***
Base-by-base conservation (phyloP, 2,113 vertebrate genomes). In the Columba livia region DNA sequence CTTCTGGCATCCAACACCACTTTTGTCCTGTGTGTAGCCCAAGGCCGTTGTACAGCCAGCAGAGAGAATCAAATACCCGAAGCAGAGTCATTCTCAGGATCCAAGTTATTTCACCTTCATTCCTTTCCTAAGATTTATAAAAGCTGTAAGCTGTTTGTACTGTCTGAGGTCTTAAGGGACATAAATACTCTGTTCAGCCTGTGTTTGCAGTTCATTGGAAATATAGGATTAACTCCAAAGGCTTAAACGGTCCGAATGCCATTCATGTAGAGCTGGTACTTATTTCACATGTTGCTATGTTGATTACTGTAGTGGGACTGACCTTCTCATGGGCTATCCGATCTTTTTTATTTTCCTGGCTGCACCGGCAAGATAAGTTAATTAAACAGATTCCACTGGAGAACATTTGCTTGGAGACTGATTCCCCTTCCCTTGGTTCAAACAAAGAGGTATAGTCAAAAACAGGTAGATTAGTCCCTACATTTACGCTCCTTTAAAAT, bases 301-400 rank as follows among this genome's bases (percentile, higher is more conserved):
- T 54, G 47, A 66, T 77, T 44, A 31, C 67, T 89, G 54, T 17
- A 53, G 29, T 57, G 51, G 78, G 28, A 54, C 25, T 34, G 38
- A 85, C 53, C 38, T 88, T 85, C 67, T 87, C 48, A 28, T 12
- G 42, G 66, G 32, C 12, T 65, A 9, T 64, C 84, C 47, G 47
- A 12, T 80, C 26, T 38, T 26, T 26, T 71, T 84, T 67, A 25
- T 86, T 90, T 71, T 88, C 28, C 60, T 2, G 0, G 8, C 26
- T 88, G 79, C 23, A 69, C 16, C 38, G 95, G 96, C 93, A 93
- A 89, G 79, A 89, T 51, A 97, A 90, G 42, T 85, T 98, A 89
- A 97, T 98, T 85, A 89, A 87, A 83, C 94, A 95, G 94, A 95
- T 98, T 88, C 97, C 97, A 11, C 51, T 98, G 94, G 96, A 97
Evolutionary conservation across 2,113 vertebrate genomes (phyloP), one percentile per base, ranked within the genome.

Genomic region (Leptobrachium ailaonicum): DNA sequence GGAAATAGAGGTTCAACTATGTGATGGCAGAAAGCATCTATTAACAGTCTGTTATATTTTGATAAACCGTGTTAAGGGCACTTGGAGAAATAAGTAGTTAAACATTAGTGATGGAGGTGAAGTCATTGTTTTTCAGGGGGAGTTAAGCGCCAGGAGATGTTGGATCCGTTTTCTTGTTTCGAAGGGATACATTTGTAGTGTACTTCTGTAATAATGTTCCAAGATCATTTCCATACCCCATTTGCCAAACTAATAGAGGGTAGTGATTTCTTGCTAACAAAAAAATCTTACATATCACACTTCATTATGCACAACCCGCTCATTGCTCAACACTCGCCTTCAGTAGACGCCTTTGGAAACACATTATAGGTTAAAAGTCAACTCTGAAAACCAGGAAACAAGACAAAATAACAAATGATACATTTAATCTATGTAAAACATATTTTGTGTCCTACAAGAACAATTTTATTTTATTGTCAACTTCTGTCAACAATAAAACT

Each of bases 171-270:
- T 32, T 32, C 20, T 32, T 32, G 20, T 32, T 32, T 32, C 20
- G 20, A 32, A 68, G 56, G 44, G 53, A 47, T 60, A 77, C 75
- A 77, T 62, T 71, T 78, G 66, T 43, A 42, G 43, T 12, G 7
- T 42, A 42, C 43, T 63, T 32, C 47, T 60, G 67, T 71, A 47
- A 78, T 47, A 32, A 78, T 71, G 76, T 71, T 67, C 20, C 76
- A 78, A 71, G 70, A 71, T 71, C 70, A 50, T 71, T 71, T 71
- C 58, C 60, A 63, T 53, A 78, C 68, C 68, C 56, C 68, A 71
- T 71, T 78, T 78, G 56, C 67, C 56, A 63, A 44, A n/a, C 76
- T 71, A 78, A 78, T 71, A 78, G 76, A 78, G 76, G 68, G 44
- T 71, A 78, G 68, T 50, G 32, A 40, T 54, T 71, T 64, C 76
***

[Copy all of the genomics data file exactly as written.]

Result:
Base-by-base conservation (phyloP, 2,113 vertebrate genomes). In the Columba livia region DNA sequence CTTCTGGCATCCAACACCACTTTTGTCCTGTGTGTAGCCCAAGGCCGTTGTACAGCCAGCAGAGAGAATCAAATACCCGAAGCAGAGTCATTCTCAGGATCCAAGTTATTTCACCTTCATTCCTTTCCTAAGATTTATAAAAGCTGTAAGCTGTTTGTACTGTCTGAGGTCTTAAGGGACATAAATACTCTGTTCAGCCTGTGTTTGCAGTTCATTGGAAATATAGGATTAACTCCAAAGGCTTAAACGGTCCGAATGCCATTCATGTAGAGCTGGTACTTATTTCACATGTTGCTATGTTGATTACTGTAGTGGGACTGACCTTCTCATGGGCTATCCGATCTTTTTTATTTTCCTGGCTGCACCGGCAAGATAAGTTAATTAAACAGATTCCACTGGAGAACATTTGCTTGGAGACTGATTCCCCTTCCCTTGGTTCAAACAAAGAGGTATAGTCAAAAACAGGTAGATTAGTCCCTACATTTACGCTCCTTTAAAAT, bases 301-400 rank as follows among this genome's bases (percentile, higher is more conserved):
- T 54, G 47, A 66, T 77, T 44, A 31, C 67, T 89, G 54, T 17
- A 53, G 29, T 57, G 51, G 78, G 28, A 54, C 25, T 34, G 38
- A 85, C 53, C 38, T 88, T 85, C 67, T 87, C 48, A 28, T 12
- G 42, G 66, G 32, C 12, T 65, A 9, T 64, C 84, C 47, G 47
- A 12, T 80, C 26, T 38, T 26, T 26, T 71, T 84, T 67, A 25
- T 86, T 90, T 71, T 88, C 28, C 60, T 2, G 0, G 8, C 26
- T 88, G 79, C 23, A 69, C 16, C 38, G 95, G 96, C 93, A 93
- A 89, G 79, A 89, T 51, A 97, A 90, G 42, T 85, T 98, A 89
- A 97, T 98, T 85, A 89, A 87, A 83, C 94, A 95, G 94, A 95
- T 98, T 88, C 97, C 97, A 11, C 51, T 98, G 94, G 96, A 97
Evolutionary conservation across 2,113 vertebrate genomes (phyloP), one percentile per base, ranked within the genome.

Genomic region (Leptobrachium ailaonicum): DNA sequence GGAAATAGAGGTTCAACTATGTGATGGCAGAAAGCATCTATTAACAGTCTGTTATATTTTGATAAACCGTGTTAAGGGCACTTGGAGAAATAAGTAGTTAAACATTAGTGATGGAGGTGAAGTCATTGTTTTTCAGGGGGAGTTAAGCGCCAGGAGATGTTGGATCCGTTTTCTTGTTTCGAAGGGATACATTTGTAGTGTACTTCTGTAATAATGTTCCAAGATCATTTCCATACCCCATTTGCCAAACTAATAGAGGGTAGTGATTTCTTGCTAACAAAAAAATCTTACATATCACACTTCATTATGCACAACCCGCTCATTGCTCAACACTCGCCTTCAGTAGACGCCTTTGGAAACACATTATAGGTTAAAAGTCAACTCTGAAAACCAGGAAACAAGACAAAATAACAAATGATACATTTAATCTATGTAAAACATATTTTGTGTCCTACAAGAACAATTTTATTTTATTGTCAACTTCTGTCAACAATAAAACT

Each of bases 171-270:
- T 32, T 32, C 20, T 32, T 32, G 20, T 32, T 32, T 32, C 20
- G 20, A 32, A 68, G 56, G 44, G 53, A 47, T 60, A 77, C 75
- A 77, T 62, T 71, T 78, G 66, T 43, A 42, G 43, T 12, G 7
- T 42, A 42, C 43, T 63, T 32, C 47, T 60, G 67, T 71, A 47
- A 78, T 47, A 32, A 78, T 71, G 76, T 71, T 67, C 20, C 76
- A 78, A 71, G 70, A 71, T 71, C 70, A 50, T 71, T 71, T 71
- C 58, C 60, A 63, T 53, A 78, C 68, C 68, C 56, C 68, A 71
- T 71, T 78, T 78, G 56, C 67, C 56, A 63, A 44, A n/a, C 76
- T 71, A 78, A 78, T 71, A 78, G 76, A 78, G 76, G 68, G 44
- T 71, A 78, G 68, T 50, G 32, A 40, T 54, T 71, T 64, C 76